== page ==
by Jeff Reynolds
Today, my interviewee is from outside the state of Indiana -- just barely. Heidi Glick hails from the Cincinnati area. I discovered her on the large ACFW critique group, and her stories were among my favorite to read (including the one that's the main topic of conversation). We're also co-contributors on the Sleuths and Suspects blog -- me at Heidi's invitation.
Jeff Reynolds: Heidi, welcome to Hoosier Ink. I know this is an eventful year for you. I believe your second most exciting achievement of 2013 is the release of Dog Tags, your first novel. Please give us a story summary. What inspired it?
Heidi Glick: The story is about a marine, the woman he loves, and the stalker who is obsessed with her.
At first, Dog Tags started out as a romance novella. I subbed it to a publisher, and it was rejected. But the story wasn't ready for publication. I revamped it as a suspense novel. I wanted a hero with real struggles, and I wanted a villain who would capitalize on the hero's weaknesses. The book's themes include forgiveness, loss, and fear. Because these are common themes that most people deal with, I'm hoping that the book will speak to many readers. In 2011, my father died from ALS, and so I've used that experience to help me write this book as well as another work in progress (Ten Degrees from Normal).
JR: You might disagree with me, but I believe the real star of your novel is Sparky. Could you tell us about him and his real life counterpart? Is he involved in the marketing of the book? If I remember correctly, he had been interviewed once, correct?
HG: In the novel, the hero owns a Schipperke named Sparky. In real life, I have a Schipperke named Sparky. He is a rambunctious dog, hence the name. He is involved in the marketing of the book. You are correct. I did interview him once: http://queencityquill.blogspot.com/2012/09/interview-with-schip.html
JR: Are you an outliner, a blank pager, or somewhere in between?
HG: I'm somewhere in between but more of an outliner. I'm a planner by nature, and so I like an outline. When I first started out as a writer, I was more of a blank pager, but as I studied the craft of writing, I found that outlines save me time because I rewrite less when using an outline. Nonetheless, I still like to allow my characters to speak to me, and I like a few surprises.
JR: I've had the honor of critiquing this and a couple of your other stories in the ACFW's large critique group. Could you share how both the critiques of others on your writing and your critiques on your writing peers have helped your work on Dog Tags?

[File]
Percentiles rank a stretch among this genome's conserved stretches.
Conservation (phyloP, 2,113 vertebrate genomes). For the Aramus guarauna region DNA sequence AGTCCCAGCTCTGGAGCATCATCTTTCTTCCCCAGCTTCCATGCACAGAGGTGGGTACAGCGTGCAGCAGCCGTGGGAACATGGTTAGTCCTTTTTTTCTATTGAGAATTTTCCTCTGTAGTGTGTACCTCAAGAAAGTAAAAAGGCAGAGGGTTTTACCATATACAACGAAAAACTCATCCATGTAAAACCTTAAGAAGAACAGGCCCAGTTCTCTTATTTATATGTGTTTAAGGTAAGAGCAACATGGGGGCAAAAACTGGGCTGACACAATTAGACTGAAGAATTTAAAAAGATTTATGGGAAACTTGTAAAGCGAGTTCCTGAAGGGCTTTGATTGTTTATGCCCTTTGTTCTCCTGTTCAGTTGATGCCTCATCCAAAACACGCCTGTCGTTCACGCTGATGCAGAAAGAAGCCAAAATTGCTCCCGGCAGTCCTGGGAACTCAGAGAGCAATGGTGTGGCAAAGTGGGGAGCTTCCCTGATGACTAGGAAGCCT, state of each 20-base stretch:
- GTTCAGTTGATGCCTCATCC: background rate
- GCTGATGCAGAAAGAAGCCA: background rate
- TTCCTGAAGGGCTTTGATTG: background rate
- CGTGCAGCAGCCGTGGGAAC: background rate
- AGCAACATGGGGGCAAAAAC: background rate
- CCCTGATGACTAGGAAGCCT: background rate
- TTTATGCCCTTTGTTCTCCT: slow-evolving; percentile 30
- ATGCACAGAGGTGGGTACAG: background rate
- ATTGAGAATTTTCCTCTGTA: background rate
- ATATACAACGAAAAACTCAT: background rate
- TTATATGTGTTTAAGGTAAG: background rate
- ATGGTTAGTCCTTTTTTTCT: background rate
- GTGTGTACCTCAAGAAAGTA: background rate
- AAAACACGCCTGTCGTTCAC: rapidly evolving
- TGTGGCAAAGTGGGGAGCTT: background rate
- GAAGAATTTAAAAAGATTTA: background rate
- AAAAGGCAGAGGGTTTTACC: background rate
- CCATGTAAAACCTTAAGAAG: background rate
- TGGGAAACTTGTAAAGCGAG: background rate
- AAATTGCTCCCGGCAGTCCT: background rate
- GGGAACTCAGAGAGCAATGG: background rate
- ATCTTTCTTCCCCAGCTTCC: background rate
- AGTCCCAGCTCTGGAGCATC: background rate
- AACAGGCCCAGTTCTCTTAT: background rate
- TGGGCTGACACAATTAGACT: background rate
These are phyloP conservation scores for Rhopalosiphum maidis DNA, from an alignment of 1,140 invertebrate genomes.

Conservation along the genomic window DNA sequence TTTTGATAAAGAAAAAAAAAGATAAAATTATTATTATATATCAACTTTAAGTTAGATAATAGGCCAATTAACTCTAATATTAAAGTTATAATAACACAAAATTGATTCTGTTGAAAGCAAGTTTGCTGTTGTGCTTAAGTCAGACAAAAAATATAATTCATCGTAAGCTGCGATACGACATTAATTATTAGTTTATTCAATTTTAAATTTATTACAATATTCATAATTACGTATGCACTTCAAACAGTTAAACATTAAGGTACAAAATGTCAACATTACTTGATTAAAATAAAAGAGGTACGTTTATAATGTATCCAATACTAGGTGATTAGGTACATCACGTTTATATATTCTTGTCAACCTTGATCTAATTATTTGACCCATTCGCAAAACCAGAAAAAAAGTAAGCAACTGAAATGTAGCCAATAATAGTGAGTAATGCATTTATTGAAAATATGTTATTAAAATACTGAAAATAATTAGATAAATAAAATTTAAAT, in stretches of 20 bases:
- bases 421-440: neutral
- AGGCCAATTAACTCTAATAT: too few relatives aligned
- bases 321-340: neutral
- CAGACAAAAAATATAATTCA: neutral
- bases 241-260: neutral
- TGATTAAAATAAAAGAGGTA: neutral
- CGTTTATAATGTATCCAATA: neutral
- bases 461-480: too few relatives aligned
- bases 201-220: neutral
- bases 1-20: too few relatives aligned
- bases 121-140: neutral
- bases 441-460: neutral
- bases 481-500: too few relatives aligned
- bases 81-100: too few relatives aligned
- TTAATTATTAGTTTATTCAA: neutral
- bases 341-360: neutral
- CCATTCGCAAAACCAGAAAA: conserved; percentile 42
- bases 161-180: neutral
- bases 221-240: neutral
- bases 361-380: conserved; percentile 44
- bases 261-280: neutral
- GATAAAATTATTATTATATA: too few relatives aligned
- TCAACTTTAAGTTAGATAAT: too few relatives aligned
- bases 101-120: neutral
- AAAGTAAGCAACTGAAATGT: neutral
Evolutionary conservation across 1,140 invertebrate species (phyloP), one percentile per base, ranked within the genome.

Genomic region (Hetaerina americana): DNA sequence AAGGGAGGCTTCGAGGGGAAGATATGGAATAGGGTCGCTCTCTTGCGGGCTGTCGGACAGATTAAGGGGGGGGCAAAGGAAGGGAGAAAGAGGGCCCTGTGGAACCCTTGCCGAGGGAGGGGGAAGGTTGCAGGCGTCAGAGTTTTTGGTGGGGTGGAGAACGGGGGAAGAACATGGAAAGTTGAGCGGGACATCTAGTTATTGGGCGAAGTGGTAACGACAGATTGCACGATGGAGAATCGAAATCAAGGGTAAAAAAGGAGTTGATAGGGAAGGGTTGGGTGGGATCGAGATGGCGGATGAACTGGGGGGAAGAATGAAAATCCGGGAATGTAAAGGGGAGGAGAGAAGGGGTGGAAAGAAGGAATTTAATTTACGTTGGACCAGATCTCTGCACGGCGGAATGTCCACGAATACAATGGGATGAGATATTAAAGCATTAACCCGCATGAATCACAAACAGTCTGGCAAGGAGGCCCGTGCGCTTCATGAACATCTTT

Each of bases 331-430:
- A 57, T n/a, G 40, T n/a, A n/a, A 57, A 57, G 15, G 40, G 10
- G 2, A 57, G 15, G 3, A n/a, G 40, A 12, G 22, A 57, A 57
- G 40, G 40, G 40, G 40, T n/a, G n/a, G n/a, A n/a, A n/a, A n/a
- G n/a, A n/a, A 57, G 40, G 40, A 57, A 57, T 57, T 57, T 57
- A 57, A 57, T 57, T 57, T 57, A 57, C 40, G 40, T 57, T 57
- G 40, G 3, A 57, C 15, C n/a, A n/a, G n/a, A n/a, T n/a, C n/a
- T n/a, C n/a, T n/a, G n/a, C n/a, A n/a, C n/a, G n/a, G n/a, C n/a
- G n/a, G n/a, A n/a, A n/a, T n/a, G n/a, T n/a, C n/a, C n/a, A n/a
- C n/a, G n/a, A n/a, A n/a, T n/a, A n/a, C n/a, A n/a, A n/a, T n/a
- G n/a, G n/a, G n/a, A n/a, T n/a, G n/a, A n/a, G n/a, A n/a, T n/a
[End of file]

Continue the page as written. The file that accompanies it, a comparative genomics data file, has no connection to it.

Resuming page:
HG: Singlehandedly, crits have helped me grow the most as a writer. I would not be published were it not for the crits of others. Other writers showed me areas of improvement.
JR: People compare finishing and releasing a book with childbirth. Which brings me to your most exciting achievement of 2013. Would you like to tell us about that? How does this affect your writing and marketing? What is Sparky's take on this?
HG: Let's back up a year. In 2012, I signed a contract with a publisher, but even more exciting than that was finding out I was pregnant (after infertility). In Februrary 2013, I gave birth to Aaron Samuel Glick. For more info. on the miracle baby: I'm leaving my job to spend time at home with my son. He is my priority right now, so writing takes a backseat, which is fine with me. I still jot down ideas and work on writing while he naps, but I am allowing myself time to enjoy being a mother. Sparky whimpers when Aaron cries and likes to rush into the nursery to check on the baby.
JR: Okay, enough about the important things in life and back to writing. Am I correct that you have three blogs that you work on? Could you tell us about these, and how do they help you develop as a writer?
HG: The Ohio State Parks blog is about some of my experiences visiting Ohio State Parks with my dogs. The Queen City Quill is a hodgepodge (posts on writing, authors, book reviews, etc.). Sleuths and Suspects is about mysteries, suspense, romantic suspense, thrillers, and anything related (book reviews, author interviews, and book giveaways).
JR: I know you've been working on a couple of other stories. Do you work on multiple stories at the same time? How do you prioritize which one to focus on? Is there any "separation anxiety" with the stories you set on the shelf?
HG: Sometimes I work on multiple stories at once. I prioritize by working on the story that I'd like to submit to a publisher next. So for example, I love working on my "Ten Degrees" novel, but I need to work on the Dog Tags sequel/spin off. I feel separation anxiety from the Ten Degrees characters.
JR: Thank you for your time. Please share any websites you have, and any other information you'd like us to know.
HG: I'd be glad to. Here they are: